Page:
"That the question had already been passed upon administratively in a former case, basing said decision upon section 215 of the Philippines Customs Administrative Act."cralaw virtua1aw library

Section 215, in part, provides as follows:jgc:chanrobles.com.ph

"That whenever the appraiser reports a deficiency in or absence of part of the contents of a package as called for by the invoice, no allowance shall be made unless evidence satisfactory to the collector shall be produced that said shortage occurred before the arrival of the merchandise in the Philippine Islands, the burden of proof in such cases resting upon the importer."cralaw virtua1aw library

This article prescribes that in case of a shortage which occurred before the arrival of the merchandise in the Philippine Islands, the importer shall not be charged duty upon the shortage, the burden resting upon him, however, to show that said shortage did not occur after the arrival of the merchandise in the Philippine Islands. In the present case the lower court found as fact that the said three pieces of silk were lost before their arrival in the Philippine Islands. This being true, and no evidence having been brought to this court which shows, or tends to show, to the contrary, we are of the opinion, and so hold, that the Collectors of Customs had no right to impose a duty upon the said three pieces of silk.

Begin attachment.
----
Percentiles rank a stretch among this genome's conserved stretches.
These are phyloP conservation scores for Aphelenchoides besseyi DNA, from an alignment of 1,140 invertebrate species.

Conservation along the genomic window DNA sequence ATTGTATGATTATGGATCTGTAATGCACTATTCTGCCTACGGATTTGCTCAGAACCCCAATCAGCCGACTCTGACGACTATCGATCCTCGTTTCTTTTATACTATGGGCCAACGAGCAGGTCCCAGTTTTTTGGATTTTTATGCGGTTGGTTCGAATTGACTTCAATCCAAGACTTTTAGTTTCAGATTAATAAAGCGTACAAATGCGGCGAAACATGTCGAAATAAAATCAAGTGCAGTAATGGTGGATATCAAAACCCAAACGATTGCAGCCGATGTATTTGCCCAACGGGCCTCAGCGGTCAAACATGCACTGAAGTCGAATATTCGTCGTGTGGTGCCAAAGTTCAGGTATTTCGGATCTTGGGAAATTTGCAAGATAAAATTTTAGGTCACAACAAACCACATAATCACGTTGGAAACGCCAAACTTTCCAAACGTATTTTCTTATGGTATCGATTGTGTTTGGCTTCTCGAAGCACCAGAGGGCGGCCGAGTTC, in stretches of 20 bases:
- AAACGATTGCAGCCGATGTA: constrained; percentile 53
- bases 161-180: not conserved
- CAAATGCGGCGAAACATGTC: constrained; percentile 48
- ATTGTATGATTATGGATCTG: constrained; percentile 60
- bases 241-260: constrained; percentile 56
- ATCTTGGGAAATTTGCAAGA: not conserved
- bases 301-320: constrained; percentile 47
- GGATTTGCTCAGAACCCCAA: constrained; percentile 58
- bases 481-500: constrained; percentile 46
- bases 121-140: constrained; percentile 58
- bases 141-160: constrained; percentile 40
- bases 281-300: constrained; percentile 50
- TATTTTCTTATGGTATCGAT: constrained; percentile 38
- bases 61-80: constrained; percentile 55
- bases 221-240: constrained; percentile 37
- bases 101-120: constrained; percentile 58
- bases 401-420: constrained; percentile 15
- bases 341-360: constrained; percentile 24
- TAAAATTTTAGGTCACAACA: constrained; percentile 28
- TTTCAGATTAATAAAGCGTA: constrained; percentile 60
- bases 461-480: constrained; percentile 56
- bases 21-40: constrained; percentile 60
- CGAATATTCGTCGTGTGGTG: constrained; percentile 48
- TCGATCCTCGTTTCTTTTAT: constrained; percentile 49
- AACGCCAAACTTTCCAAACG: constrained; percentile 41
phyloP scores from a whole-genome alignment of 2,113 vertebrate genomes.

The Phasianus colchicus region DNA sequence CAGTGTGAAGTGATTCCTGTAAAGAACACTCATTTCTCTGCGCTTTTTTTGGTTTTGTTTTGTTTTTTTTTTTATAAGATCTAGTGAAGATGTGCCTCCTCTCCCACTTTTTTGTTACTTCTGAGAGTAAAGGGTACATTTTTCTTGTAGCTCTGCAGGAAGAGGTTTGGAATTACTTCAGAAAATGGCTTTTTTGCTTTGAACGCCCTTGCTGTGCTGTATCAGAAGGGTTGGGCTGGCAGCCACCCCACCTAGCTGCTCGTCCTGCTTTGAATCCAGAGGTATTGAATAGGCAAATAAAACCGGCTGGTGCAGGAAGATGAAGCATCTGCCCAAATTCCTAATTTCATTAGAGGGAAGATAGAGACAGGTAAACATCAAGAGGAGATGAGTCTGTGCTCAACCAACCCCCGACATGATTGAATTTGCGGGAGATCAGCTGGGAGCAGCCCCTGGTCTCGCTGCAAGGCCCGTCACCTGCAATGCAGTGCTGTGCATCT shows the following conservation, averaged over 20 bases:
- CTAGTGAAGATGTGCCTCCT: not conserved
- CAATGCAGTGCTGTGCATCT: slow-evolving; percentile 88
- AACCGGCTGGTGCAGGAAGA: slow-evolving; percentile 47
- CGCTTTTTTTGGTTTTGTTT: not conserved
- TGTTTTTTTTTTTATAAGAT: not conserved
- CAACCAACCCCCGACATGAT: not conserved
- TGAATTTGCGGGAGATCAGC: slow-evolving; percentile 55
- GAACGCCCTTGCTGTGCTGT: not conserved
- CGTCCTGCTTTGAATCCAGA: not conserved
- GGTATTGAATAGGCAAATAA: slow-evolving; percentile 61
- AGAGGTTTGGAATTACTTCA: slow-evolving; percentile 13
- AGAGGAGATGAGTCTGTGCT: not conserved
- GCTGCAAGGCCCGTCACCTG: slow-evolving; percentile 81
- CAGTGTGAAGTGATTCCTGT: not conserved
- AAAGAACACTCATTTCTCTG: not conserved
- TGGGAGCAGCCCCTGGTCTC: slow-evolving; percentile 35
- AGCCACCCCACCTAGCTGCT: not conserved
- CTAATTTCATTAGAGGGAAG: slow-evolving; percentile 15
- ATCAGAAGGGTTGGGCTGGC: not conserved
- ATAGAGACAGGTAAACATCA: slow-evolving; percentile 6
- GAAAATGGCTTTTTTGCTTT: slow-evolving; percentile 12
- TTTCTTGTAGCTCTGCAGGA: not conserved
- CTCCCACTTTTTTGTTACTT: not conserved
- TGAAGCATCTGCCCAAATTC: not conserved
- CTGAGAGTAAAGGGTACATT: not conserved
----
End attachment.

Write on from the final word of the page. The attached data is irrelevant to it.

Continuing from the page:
Upon the questions, therefore, (a) whether the importer had the right to appeal from the decision of the Collector of Customs to the Court of Customs Appeal, and (b) whether the Collector of Customs had the right to impose duty upon goods not actually imported, but found upon the invoice of the importer, it having been shown that said goods were lost in transit, we are of the opinion and so hold, that the decision of the lower court should be affirmed. The case is hereby ordered to be remanded to the Court of First Instance of Manila with direction that a judgment be rendered in accordance with the foregoing decision. So ordered.

Arellano, C.J., Torres, Willard, and Tracey, JJ., concur.